Disgrace of Stereotypical Ambivalence: A Postcolonial Perspective on J. M. Coetzee’s Disgrace
The study is an attempt to clarify the thematic misgivings J. M. Coetzee’s Booker Prize winning novel Disgrace has aroused by having a detailed discussion on the protagonist David Lurie, his stereotypical ambivalence and his disgrace, so as to reveal that under Coetzee’s lucid and evasive language, he intends to disclose the secret of disgrace for the whites in the new South Africa after the collapse of the apartheid system.
Key words: David Lurie; Disgrace; Stereotypical ambivalence
Ashcroft Bill, Gareth Griffiths, & Helen Tiffin (1989). The Empire Writes Back: Theory and Practice in Post-Colonial Literatures (2nd ed.). London: Routledge.
Attridge, Derek (2000). Age of Bronze, State of Grace: Music and Dogs in Coetzee’s Disgrace. Novel, 34(1), 98-123.
Barnard, Rita (2003). J. M. Coetzee’s Disgrace and the South Africa Pastoral. Contemporary Literature, 14(2), 199-224.
Barney, Richard A. (2004). Between Swift and Kafka: Animals and the Politics of Coetzee’s Elusive Fiction. World Literature Today, January-April, 17-23.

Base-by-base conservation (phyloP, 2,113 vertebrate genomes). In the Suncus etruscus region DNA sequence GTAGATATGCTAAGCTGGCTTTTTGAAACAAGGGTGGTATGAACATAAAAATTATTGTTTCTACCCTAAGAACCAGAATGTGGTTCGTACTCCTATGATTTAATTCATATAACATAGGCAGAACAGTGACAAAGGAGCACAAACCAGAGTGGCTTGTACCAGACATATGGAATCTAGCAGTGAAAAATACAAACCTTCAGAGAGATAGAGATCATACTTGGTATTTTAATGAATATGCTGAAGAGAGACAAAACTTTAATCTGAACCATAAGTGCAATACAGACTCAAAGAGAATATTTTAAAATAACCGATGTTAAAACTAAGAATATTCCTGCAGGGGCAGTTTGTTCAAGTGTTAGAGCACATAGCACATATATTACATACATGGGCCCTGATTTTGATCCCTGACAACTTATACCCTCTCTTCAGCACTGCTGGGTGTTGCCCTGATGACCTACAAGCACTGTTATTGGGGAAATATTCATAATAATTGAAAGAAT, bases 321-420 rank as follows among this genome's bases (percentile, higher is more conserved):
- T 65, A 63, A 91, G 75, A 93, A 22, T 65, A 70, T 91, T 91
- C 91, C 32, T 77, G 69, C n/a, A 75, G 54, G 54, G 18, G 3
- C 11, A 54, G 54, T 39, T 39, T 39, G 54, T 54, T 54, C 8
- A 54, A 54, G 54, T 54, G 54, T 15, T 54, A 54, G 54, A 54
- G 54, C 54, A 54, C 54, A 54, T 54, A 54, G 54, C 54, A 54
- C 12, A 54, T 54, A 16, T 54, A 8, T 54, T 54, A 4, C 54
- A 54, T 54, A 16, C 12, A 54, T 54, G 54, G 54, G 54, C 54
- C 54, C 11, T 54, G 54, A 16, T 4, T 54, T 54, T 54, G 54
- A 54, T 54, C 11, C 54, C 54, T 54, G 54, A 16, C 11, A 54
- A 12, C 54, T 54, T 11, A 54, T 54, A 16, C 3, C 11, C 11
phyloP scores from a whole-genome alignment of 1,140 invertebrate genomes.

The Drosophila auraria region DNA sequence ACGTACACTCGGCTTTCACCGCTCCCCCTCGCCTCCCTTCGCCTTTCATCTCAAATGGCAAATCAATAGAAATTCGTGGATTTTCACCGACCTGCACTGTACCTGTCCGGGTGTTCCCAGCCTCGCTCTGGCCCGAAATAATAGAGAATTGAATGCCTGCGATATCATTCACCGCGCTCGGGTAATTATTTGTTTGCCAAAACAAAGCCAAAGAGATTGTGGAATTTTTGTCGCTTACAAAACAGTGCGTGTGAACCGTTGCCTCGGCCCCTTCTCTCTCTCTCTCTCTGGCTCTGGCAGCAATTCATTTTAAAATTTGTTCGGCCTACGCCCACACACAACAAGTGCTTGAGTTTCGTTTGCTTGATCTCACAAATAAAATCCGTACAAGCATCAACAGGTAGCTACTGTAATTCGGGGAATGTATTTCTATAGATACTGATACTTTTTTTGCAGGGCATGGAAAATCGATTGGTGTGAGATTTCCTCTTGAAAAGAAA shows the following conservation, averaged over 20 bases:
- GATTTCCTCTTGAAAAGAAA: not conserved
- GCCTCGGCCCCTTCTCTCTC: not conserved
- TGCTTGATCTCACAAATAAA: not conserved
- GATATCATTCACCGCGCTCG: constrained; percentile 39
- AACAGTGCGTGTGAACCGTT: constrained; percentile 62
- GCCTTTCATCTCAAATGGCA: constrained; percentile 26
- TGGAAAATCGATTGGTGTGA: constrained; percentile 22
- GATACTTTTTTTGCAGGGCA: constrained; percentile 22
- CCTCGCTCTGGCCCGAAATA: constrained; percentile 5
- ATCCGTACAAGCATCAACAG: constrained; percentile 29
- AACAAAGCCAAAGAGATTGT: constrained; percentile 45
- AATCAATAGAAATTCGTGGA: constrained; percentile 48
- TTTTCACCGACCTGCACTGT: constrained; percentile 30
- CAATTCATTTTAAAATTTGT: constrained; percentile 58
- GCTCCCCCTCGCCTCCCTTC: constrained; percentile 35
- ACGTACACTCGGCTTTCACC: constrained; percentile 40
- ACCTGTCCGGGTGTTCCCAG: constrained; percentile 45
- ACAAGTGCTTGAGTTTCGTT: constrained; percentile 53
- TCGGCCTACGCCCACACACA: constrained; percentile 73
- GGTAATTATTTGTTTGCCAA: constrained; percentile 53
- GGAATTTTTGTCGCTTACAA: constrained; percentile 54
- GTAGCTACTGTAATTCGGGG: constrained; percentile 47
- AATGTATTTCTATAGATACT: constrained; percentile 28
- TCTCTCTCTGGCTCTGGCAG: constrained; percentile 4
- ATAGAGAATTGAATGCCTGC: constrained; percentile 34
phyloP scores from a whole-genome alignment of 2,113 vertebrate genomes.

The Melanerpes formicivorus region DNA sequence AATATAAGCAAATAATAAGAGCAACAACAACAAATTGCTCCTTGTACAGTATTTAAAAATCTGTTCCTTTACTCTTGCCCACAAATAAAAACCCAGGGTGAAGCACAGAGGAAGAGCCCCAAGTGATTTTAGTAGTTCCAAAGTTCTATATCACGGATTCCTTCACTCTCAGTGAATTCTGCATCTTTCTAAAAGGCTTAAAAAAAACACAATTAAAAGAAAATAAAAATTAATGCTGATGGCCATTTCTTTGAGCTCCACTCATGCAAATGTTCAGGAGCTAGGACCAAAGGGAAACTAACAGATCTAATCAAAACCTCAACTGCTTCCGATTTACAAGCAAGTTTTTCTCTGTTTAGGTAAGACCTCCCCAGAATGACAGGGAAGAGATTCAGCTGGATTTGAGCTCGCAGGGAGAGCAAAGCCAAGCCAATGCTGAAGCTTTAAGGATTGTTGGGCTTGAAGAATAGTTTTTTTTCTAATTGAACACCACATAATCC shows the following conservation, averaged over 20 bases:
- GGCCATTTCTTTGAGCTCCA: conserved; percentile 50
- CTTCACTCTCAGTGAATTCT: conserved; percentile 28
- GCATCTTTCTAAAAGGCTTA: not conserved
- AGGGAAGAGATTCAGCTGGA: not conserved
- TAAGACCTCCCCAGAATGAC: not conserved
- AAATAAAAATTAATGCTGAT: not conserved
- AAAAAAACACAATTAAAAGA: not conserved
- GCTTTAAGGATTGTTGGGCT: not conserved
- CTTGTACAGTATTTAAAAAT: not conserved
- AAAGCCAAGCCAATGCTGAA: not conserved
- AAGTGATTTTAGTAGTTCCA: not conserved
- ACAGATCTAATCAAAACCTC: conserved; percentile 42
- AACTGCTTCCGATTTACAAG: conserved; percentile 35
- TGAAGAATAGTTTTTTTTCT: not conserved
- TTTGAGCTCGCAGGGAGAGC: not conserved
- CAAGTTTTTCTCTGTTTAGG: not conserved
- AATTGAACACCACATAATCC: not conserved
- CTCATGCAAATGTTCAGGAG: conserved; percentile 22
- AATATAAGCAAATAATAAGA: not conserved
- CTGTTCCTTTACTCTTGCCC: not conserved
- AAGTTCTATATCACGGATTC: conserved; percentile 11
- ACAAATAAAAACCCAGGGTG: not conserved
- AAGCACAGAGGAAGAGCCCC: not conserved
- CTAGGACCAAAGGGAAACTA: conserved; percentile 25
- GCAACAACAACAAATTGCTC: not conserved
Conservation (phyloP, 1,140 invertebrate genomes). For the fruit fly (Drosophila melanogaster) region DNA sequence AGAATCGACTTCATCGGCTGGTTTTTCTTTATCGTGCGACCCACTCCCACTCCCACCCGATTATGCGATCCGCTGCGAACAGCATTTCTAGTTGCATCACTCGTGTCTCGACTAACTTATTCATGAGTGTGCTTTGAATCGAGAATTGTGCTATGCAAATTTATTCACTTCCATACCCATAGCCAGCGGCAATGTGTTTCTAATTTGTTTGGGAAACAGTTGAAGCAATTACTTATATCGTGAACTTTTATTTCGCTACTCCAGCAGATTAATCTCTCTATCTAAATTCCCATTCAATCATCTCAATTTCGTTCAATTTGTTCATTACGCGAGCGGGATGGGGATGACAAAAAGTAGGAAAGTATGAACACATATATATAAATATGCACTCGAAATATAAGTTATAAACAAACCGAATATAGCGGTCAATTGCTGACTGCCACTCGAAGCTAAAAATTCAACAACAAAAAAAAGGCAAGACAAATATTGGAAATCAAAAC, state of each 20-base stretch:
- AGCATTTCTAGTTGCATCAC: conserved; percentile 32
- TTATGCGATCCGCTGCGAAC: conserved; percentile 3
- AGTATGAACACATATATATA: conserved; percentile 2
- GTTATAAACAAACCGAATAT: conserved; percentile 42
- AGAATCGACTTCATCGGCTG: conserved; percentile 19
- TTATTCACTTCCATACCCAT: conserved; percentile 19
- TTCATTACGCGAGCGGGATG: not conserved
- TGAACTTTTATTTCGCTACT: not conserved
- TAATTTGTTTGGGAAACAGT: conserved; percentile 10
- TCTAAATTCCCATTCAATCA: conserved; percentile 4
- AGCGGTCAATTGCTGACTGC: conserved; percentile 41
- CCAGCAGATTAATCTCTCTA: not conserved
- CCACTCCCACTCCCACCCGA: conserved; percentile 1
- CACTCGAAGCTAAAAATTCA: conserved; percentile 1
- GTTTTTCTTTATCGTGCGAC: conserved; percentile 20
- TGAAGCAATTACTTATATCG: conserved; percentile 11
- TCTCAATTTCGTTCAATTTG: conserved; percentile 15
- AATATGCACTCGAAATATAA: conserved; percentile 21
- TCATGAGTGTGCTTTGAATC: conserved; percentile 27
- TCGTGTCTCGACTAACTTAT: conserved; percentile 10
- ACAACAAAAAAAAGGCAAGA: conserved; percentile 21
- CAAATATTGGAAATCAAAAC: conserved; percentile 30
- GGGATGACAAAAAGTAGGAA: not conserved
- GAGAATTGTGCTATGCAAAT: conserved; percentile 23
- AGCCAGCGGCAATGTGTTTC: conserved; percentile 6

Bhabha, Homi K. (1994). The Location of Culture. London: Routledge.
Childs, Peter, & Williams, R. J. Patrick (1997). An Introduction to Post-Colonial Theory. London: Prentice Hall.
Coetzee, J. M. (1999). Disgrace. London: Secker and Warburg.
Gitzen, Julian (1993). The Voice of History in the Novels of J. M. Coetzee. Critique, 35(1), 3-15.
Mallaby, Sebastian (1992). After Apartheid: The Future of South Africa. New York: Random House.
Morphet, Tony (2004). Reading Coetzee in South Africa. World Literature Today, January-April, 14-6.
Sarvan, Charles (2004). Disgrace: A Path to Grace? World Literature Today, January-April, 26-9.
Theissen, Gunnar (1996). Between Acknowledgements and Ignorance: How White South Africans Have Dealt with the Apartheid Past. Johannesburg: Center for the Study of Violence and Reconciliation. Retrieved from http://www.wits.ac.za/csvr
- There are currently no refbacks.
If you have already registered in Journal A and plan to submit article(s) to Journal B, please click the CATEGORIES, or JOURNALS A-Z on the right side of the "HOME".
We only use three mailboxes as follows to deal with issues about paper acceptance, payment and submission of electronic versions of our journals to databases: firstname.lastname@example.org; email@example.com; firstname.lastname@example.org
Copyright © 2010 Canadian Academy of Oriental and Occidental Culture
Address: 730, 77e AV, Laval, Quebec, H7V 4A8, Canada
Telephone: 1-514-558 6138
E-mail: email@example.com; firstname.lastname@example.org; email@example.com